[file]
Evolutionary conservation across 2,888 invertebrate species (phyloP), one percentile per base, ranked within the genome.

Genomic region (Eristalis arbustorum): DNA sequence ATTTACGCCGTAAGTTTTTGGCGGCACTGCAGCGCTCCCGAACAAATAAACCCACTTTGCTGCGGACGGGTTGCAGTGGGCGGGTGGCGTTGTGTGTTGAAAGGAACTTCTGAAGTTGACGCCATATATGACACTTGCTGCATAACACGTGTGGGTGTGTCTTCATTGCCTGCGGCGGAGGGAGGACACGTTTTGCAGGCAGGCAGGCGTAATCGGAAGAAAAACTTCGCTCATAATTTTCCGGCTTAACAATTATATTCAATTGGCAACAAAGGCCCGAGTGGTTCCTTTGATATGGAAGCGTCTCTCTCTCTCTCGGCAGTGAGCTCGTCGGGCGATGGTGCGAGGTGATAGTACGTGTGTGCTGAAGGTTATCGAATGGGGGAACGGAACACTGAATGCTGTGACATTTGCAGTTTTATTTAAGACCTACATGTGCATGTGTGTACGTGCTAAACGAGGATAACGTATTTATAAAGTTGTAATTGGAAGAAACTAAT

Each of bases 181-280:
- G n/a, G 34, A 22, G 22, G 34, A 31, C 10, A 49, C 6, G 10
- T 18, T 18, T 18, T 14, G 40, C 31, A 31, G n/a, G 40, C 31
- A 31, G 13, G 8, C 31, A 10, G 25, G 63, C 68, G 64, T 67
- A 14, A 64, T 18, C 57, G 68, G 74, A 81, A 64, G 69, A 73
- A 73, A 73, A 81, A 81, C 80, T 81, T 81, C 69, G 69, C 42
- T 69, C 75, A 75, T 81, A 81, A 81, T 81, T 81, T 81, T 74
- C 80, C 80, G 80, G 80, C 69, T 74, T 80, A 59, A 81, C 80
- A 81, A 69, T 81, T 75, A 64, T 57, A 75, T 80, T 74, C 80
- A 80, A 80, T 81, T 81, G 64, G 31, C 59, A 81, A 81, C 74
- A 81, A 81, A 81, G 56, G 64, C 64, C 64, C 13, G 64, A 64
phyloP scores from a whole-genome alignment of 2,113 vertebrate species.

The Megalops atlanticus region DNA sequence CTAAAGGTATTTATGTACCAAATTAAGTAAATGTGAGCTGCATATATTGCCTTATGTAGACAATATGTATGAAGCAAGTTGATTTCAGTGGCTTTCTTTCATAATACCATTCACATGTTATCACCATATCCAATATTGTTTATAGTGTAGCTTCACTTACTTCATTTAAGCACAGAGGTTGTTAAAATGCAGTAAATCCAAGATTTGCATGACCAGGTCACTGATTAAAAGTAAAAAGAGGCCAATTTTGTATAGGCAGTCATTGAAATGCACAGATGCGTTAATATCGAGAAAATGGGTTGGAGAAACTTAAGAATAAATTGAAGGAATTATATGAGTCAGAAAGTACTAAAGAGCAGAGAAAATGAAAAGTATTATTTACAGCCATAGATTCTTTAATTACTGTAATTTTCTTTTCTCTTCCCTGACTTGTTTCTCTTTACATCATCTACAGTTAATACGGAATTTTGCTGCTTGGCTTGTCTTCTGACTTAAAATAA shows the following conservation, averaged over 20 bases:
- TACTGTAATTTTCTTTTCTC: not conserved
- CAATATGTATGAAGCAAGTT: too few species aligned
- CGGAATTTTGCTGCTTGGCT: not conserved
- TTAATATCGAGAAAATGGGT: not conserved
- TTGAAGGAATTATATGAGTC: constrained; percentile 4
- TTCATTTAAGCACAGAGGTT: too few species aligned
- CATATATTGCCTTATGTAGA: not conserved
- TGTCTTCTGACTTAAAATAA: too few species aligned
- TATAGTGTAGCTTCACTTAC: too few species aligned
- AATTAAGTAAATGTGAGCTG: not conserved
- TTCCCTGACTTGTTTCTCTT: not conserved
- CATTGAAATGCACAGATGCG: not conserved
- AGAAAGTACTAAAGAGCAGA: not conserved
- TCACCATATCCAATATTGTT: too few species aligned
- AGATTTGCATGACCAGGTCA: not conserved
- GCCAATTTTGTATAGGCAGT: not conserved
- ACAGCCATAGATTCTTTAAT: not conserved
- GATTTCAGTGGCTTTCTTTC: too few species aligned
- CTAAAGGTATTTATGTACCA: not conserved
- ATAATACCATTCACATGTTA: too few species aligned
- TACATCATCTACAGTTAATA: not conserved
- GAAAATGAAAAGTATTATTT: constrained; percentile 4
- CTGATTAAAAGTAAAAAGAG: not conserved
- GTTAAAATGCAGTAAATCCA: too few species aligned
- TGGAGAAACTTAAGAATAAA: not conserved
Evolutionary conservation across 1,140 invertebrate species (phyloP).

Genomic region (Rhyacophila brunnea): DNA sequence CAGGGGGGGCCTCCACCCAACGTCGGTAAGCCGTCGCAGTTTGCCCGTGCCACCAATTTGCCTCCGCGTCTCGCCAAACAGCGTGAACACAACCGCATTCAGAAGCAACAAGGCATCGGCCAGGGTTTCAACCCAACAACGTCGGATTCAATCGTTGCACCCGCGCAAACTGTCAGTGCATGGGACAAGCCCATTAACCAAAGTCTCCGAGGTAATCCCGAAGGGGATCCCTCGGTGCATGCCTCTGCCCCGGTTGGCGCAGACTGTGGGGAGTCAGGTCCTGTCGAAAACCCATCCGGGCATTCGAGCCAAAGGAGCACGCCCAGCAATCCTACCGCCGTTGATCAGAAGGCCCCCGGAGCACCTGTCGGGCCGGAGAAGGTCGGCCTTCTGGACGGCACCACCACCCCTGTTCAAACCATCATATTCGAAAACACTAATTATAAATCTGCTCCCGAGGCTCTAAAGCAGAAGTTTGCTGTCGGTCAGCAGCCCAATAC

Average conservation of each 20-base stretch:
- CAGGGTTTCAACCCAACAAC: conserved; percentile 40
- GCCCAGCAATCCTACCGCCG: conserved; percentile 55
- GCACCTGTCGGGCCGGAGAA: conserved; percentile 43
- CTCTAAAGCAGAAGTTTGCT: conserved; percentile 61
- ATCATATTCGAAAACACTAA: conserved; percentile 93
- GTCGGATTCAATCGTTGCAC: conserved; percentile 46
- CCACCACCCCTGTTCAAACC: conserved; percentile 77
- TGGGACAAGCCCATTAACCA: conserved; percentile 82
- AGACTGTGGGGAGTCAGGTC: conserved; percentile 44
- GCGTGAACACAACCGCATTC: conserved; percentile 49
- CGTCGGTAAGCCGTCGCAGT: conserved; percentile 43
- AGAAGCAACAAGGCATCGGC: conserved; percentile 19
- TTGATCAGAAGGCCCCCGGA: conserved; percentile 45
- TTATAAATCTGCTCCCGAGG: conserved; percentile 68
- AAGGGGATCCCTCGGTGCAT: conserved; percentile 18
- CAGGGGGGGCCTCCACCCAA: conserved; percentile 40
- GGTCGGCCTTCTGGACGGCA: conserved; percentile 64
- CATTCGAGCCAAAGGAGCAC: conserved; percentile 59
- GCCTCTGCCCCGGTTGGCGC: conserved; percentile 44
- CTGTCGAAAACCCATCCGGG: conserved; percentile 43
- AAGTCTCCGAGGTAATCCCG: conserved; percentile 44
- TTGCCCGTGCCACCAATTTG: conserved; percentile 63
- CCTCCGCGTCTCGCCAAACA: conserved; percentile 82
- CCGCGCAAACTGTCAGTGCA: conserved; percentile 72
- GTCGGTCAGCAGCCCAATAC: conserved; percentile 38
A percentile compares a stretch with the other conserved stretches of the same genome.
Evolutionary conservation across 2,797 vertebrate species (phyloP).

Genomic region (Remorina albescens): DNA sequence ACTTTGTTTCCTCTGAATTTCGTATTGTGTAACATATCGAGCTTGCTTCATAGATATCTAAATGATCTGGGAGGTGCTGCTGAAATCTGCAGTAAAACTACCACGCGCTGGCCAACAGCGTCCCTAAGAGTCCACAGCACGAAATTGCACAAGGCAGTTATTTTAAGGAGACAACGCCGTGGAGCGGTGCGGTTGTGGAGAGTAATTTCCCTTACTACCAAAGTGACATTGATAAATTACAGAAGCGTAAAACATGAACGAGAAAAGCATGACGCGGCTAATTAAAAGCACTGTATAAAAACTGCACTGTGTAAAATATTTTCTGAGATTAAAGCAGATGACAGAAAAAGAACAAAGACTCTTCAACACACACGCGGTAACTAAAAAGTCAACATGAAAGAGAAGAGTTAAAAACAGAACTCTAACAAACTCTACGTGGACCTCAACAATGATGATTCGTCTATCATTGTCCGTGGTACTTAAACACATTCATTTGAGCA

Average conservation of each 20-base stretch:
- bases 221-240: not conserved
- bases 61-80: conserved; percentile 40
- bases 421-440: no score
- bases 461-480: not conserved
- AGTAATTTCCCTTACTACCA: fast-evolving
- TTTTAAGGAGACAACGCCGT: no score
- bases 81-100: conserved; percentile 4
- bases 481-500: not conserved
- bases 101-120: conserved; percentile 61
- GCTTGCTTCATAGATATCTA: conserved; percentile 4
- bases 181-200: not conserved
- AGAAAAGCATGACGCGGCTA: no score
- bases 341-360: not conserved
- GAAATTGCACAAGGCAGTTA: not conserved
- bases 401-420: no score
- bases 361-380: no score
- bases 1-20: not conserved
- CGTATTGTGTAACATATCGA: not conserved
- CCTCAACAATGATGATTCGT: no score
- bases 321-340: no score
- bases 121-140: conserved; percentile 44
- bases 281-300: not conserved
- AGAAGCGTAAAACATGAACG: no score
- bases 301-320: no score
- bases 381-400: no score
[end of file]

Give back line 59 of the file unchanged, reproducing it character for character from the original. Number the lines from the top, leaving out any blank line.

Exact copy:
- CAGGGGGGGCCTCCACCCAA: conserved; percentile 40